All material on this site has been provided by the respective publishers and authors. You can help correct errors and omissions. When requesting a correction, please mention this item's handle: RePEc:abn:wpaper:auwp2017-04. See general information about how to correct material in RePEc.

    For technical questions regarding this item, or to correct its authors, title, abstract, bibliographic or download information, contact: (Hyeongwoo Kim). General contact details of provider: http://edirc.repec.org/data/deaubus.html .

    If you have authored this item and are not yet registered with RePEc, we encourage you to do it here. This allows to link your profile to this item. It also allows you to accept potential citations to this item that we are uncertain about.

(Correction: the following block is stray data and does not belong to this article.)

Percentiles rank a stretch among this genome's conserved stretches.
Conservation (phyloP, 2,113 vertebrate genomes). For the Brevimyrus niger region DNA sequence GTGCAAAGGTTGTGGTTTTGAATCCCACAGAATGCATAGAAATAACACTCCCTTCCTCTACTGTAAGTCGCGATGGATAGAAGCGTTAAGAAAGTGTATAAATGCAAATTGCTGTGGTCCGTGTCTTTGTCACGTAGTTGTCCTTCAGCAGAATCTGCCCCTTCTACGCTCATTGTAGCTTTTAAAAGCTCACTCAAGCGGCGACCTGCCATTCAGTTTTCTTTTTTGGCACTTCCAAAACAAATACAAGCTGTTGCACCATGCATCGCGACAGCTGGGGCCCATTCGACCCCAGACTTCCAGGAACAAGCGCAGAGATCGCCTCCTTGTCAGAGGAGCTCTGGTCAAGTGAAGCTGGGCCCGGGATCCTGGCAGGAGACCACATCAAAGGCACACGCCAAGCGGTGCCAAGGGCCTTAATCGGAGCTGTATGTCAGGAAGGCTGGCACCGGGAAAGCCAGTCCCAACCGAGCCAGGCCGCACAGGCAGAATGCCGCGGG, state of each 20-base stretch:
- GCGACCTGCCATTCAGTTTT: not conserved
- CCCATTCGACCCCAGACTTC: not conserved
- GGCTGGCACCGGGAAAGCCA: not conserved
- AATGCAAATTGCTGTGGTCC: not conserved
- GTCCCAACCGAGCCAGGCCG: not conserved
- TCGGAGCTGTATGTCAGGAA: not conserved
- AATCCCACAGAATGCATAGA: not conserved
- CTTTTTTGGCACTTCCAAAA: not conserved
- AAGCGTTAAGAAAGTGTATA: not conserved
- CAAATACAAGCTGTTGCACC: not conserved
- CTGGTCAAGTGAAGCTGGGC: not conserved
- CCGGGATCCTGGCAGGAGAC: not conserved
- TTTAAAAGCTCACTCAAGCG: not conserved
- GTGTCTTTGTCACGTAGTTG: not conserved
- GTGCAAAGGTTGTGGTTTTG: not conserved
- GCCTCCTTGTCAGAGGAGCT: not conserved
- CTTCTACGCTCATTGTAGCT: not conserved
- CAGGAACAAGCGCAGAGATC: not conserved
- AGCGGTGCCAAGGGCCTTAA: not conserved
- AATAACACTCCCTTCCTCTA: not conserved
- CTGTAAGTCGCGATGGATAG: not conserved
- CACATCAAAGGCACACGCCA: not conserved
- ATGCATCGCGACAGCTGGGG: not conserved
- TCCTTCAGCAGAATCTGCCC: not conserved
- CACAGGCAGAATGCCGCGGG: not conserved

If CitEc recognized a reference but did not link an item in RePEc to it, you can help with this form .

    If you know of missing items citing this one, you can help us creating those links by adding the relevant references in the same way as above, for each refering item. If you are a registered author of this item, you may also want to check the "citations" tab in your RePEc Author Service profile, as there may be some citations waiting for confirmation.

    Please note that corrections may take a couple of weeks to filter through the various RePEc services.

    IDEAS is a RePEc service hosted by the Research Division of the Federal Reserve Bank of St. Louis . RePEc uses bibliographic data supplied by the respective publishers.